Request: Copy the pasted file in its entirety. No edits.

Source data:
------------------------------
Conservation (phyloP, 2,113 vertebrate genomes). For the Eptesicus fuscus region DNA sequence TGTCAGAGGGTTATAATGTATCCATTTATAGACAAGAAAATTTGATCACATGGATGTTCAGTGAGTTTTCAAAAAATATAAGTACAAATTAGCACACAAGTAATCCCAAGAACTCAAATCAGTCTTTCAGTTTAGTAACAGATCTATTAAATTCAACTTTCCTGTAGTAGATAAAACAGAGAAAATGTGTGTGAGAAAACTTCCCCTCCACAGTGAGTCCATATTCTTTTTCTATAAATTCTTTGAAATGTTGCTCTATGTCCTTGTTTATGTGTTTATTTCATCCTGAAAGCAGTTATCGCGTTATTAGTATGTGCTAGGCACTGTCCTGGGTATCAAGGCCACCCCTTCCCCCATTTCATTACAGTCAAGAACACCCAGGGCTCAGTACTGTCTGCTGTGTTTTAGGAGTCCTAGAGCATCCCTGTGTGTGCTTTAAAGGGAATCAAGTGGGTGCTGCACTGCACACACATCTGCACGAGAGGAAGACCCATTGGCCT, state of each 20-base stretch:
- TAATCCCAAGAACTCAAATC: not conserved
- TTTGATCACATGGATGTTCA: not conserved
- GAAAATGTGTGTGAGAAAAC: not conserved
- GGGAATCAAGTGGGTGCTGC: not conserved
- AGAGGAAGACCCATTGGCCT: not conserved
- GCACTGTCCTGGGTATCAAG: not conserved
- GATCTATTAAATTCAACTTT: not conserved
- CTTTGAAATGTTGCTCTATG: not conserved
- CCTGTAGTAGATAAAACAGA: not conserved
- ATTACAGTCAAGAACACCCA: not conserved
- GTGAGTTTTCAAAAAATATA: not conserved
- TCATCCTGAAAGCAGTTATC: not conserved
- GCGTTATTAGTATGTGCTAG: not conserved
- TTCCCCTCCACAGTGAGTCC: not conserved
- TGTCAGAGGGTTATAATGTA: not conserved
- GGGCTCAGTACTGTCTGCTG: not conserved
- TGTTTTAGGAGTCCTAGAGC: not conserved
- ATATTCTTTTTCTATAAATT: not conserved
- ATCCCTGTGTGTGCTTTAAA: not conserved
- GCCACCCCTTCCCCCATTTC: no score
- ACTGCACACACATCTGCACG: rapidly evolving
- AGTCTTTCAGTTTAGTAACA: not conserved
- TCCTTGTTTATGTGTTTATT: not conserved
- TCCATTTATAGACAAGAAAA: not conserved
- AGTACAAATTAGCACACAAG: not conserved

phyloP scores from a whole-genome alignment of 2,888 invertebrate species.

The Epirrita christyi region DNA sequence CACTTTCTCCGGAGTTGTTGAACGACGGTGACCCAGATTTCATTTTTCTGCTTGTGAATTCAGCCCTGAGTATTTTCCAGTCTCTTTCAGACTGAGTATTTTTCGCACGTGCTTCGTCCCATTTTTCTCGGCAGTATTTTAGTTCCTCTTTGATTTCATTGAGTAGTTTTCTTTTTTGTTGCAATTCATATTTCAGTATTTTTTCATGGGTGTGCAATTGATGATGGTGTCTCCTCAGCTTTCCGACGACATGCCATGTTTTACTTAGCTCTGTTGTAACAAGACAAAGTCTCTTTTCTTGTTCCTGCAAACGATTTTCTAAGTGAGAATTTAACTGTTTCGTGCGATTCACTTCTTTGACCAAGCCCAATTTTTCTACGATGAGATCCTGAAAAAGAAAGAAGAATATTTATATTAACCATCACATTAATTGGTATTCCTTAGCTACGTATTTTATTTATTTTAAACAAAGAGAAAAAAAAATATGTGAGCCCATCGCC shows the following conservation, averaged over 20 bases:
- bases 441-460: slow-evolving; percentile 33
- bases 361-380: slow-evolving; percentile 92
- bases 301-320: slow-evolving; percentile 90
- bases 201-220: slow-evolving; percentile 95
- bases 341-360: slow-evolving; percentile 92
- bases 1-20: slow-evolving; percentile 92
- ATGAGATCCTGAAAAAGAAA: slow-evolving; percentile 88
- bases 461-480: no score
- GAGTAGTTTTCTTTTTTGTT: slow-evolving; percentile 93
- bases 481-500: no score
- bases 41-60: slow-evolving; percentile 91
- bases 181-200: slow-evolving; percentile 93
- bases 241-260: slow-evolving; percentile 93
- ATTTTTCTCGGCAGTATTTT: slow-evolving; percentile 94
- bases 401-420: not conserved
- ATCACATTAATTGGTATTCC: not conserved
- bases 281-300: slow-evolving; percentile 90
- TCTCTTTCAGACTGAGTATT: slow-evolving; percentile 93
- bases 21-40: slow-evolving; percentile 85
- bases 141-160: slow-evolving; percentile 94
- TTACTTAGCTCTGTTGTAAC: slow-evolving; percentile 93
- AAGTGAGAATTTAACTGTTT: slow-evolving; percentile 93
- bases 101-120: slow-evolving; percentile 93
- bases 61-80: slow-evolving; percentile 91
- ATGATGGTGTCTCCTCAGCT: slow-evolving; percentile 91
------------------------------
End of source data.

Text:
Conservation (phyloP, 2,113 vertebrate genomes). For the Eptesicus fuscus region DNA sequence TGTCAGAGGGTTATAATGTATCCATTTATAGACAAGAAAATTTGATCACATGGATGTTCAGTGAGTTTTCAAAAAATATAAGTACAAATTAGCACACAAGTAATCCCAAGAACTCAAATCAGTCTTTCAGTTTAGTAACAGATCTATTAAATTCAACTTTCCTGTAGTAGATAAAACAGAGAAAATGTGTGTGAGAAAACTTCCCCTCCACAGTGAGTCCATATTCTTTTTCTATAAATTCTTTGAAATGTTGCTCTATGTCCTTGTTTATGTGTTTATTTCATCCTGAAAGCAGTTATCGCGTTATTAGTATGTGCTAGGCACTGTCCTGGGTATCAAGGCCACCCCTTCCCCCATTTCATTACAGTCAAGAACACCCAGGGCTCAGTACTGTCTGCTGTGTTTTAGGAGTCCTAGAGCATCCCTGTGTGTGCTTTAAAGGGAATCAAGTGGGTGCTGCACTGCACACACATCTGCACGAGAGGAAGACCCATTGGCCT, state of each 20-base stretch:
- TAATCCCAAGAACTCAAATC: not conserved
- TTTGATCACATGGATGTTCA: not conserved
- GAAAATGTGTGTGAGAAAAC: not conserved
- GGGAATCAAGTGGGTGCTGC: not conserved
- AGAGGAAGACCCATTGGCCT: not conserved
- GCACTGTCCTGGGTATCAAG: not conserved
- GATCTATTAAATTCAACTTT: not conserved
- CTTTGAAATGTTGCTCTATG: not conserved
- CCTGTAGTAGATAAAACAGA: not conserved
- ATTACAGTCAAGAACACCCA: not conserved
- GTGAGTTTTCAAAAAATATA: not conserved
- TCATCCTGAAAGCAGTTATC: not conserved
- GCGTTATTAGTATGTGCTAG: not conserved
- TTCCCCTCCACAGTGAGTCC: not conserved
- TGTCAGAGGGTTATAATGTA: not conserved
- GGGCTCAGTACTGTCTGCTG: not conserved
- TGTTTTAGGAGTCCTAGAGC: not conserved
- ATATTCTTTTTCTATAAATT: not conserved
- ATCCCTGTGTGTGCTTTAAA: not conserved
- GCCACCCCTTCCCCCATTTC: no score
- ACTGCACACACATCTGCACG: rapidly evolving
- AGTCTTTCAGTTTAGTAACA: not conserved
- TCCTTGTTTATGTGTTTATT: not conserved
- TCCATTTATAGACAAGAAAA: not conserved
- AGTACAAATTAGCACACAAG: not conserved

phyloP scores from a whole-genome alignment of 2,888 invertebrate species.

The Epirrita christyi region DNA sequence CACTTTCTCCGGAGTTGTTGAACGACGGTGACCCAGATTTCATTTTTCTGCTTGTGAATTCAGCCCTGAGTATTTTCCAGTCTCTTTCAGACTGAGTATTTTTCGCACGTGCTTCGTCCCATTTTTCTCGGCAGTATTTTAGTTCCTCTTTGATTTCATTGAGTAGTTTTCTTTTTTGTTGCAATTCATATTTCAGTATTTTTTCATGGGTGTGCAATTGATGATGGTGTCTCCTCAGCTTTCCGACGACATGCCATGTTTTACTTAGCTCTGTTGTAACAAGACAAAGTCTCTTTTCTTGTTCCTGCAAACGATTTTCTAAGTGAGAATTTAACTGTTTCGTGCGATTCACTTCTTTGACCAAGCCCAATTTTTCTACGATGAGATCCTGAAAAAGAAAGAAGAATATTTATATTAACCATCACATTAATTGGTATTCCTTAGCTACGTATTTTATTTATTTTAAACAAAGAGAAAAAAAAATATGTGAGCCCATCGCC shows the following conservation, averaged over 20 bases:
- bases 441-460: slow-evolving; percentile 33
- bases 361-380: slow-evolving; percentile 92
- bases 301-320: slow-evolving; percentile 90
- bases 201-220: slow-evolving; percentile 95
- bases 341-360: slow-evolving; percentile 92
- bases 1-20: slow-evolving; percentile 92
- ATGAGATCCTGAAAAAGAAA: slow-evolving; percentile 88
- bases 461-480: no score
- GAGTAGTTTTCTTTTTTGTT: slow-evolving; percentile 93
- bases 481-500: no score
- bases 41-60: slow-evolving; percentile 91
- bases 181-200: slow-evolving; percentile 93
- bases 241-260: slow-evolving; percentile 93
- ATTTTTCTCGGCAGTATTTT: slow-evolving; percentile 94
- bases 401-420: not conserved
- ATCACATTAATTGGTATTCC: not conserved
- bases 281-300: slow-evolving; percentile 90
- TCTCTTTCAGACTGAGTATT: slow-evolving; percentile 93
- bases 21-40: slow-evolving; percentile 85
- bases 141-160: slow-evolving; percentile 94
- TTACTTAGCTCTGTTGTAAC: slow-evolving; percentile 93
- AAGTGAGAATTTAACTGTTT: slow-evolving; percentile 93
- bases 101-120: slow-evolving; percentile 93
- bases 61-80: slow-evolving; percentile 91
- ATGATGGTGTCTCCTCAGCT: slow-evolving; percentile 91